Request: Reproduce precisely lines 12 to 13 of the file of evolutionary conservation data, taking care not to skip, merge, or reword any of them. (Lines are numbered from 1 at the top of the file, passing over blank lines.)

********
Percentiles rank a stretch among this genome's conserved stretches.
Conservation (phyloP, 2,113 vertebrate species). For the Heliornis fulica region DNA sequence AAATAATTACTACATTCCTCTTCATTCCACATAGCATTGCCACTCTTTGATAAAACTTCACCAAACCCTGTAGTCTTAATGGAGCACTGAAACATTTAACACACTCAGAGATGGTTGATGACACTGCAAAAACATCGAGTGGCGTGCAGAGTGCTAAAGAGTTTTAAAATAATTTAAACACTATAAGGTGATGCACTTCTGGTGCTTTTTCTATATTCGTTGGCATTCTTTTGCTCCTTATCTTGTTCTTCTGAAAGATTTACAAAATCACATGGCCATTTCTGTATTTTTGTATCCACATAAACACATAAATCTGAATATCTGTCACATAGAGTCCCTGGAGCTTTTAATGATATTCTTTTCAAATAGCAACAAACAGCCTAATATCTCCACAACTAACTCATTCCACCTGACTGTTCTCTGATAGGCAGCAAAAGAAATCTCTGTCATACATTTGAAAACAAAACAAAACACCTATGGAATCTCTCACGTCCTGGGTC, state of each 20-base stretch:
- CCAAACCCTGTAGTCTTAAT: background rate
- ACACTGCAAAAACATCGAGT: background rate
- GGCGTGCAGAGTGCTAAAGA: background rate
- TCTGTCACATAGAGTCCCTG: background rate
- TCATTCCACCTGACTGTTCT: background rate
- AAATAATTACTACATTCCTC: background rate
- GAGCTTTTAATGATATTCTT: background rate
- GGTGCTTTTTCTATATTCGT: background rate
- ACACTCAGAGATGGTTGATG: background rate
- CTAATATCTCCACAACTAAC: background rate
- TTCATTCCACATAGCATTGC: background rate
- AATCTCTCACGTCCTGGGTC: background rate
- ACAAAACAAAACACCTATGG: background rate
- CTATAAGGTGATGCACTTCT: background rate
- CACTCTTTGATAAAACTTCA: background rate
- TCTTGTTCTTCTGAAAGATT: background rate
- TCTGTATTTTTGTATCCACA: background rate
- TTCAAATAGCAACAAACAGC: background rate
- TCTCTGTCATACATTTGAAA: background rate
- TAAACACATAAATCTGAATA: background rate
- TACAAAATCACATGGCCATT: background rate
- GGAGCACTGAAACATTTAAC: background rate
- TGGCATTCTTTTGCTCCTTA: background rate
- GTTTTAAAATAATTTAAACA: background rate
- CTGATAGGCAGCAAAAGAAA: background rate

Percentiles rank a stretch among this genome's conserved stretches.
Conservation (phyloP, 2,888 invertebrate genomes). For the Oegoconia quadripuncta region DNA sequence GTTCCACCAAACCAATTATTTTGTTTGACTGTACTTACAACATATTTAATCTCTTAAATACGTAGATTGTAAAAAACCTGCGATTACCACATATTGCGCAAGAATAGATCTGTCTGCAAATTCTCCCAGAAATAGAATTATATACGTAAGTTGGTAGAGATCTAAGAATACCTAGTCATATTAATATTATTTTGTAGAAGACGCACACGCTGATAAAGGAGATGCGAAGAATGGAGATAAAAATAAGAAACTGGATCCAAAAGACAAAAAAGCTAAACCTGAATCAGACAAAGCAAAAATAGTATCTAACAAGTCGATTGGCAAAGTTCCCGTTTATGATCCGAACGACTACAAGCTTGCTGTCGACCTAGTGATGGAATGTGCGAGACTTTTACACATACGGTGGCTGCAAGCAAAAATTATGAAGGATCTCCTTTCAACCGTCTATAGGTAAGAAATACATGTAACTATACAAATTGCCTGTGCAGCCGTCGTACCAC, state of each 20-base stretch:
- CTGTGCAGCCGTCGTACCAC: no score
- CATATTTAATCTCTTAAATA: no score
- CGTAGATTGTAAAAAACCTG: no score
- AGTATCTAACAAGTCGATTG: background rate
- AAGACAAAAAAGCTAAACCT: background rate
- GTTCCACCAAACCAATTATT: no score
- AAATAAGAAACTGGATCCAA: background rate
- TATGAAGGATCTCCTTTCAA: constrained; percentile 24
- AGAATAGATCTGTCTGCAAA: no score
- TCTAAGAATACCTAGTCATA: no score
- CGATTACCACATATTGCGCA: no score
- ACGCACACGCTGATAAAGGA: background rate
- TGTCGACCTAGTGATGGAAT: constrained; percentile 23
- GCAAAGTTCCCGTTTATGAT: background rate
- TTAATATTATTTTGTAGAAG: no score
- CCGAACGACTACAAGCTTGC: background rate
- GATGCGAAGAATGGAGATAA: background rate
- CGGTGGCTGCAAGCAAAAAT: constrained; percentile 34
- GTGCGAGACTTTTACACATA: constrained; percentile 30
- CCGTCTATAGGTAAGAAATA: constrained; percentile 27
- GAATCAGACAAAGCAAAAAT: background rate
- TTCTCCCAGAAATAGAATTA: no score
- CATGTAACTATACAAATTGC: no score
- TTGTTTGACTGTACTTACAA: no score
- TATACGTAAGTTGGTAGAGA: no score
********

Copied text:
- CTAATATCTCCACAACTAAC: background rate
- TTCATTCCACATAGCATTGC: background rate